The marijuana industry is picking up as legalization sweeps the country, but there are still some wrinkles to be ironed out.
In particular, most banks won’t deal with weed businesses, which means they can’t take credit cards.
That means buyers have to carry cash, and sellers end up with huge amounts of cash on hand — some dispensaries in Denver can do sales of $500,000 per month. Transacting in cash increases the risk of theft, and if the sellers try to deposit large amounts of cash at the bank, they can be suspected of money laundering or other crimes.
But one company thinks it’s found a way to keep both banks and legal weed businesses happy.
Tokken is a secure mobile payment option coupled with identification checks that meet banks’ stringent requirements. It was founded by a former Marine and regulator at the U.S. Office of the Comptroller of the Currency, Lamine Zarrad.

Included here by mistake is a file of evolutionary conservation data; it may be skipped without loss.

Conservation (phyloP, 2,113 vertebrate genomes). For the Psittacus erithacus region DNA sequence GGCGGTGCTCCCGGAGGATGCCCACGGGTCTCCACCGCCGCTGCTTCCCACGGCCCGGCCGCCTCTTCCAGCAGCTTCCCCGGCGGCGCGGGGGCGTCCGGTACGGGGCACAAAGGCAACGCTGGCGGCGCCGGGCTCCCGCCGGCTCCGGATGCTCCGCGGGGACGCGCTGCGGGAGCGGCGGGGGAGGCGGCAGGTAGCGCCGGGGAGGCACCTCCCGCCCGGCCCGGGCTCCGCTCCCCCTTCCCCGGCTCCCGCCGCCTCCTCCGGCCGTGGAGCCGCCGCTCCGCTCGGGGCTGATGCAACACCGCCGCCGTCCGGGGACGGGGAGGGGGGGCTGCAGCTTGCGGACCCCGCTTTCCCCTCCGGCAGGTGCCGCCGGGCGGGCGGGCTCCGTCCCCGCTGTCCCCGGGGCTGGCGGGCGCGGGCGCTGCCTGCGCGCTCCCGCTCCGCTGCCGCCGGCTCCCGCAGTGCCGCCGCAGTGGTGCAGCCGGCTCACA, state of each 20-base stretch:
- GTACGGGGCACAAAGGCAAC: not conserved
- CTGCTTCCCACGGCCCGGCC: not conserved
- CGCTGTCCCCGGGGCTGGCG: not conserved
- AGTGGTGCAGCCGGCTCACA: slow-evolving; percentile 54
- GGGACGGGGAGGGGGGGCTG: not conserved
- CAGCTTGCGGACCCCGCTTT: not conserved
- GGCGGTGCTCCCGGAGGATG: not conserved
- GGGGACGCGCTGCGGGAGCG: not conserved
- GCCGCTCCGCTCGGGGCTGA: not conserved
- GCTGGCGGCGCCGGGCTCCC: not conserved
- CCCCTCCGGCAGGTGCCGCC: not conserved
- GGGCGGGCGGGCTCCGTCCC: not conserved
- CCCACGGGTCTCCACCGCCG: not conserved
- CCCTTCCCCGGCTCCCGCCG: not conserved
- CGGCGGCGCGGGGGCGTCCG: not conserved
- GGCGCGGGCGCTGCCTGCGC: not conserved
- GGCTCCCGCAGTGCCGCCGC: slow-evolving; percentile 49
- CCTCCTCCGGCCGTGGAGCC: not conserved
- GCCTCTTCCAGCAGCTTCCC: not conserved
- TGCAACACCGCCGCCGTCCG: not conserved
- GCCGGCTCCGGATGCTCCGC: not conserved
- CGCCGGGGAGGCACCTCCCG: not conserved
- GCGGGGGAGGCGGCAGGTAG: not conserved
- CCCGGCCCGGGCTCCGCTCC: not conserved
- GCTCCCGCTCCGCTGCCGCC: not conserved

“The trend is irreversible,” Zarrad told CNBC at the South by Southwest Festival in Austin, Texas. “Cannabis is not going anywhere.”
Here’s how it works. First, a purchaser agrees to let Tokken verify they can legally purchase weed. That verification may include checking mobile carrier records, gathering bioidentification data used to log into your phone or triangulating who you are based on GPS coordinates.
Once your information checks out, you can upload your credit card information to the app. When you want to buy marijuana, you simply provide a numerical code to give to the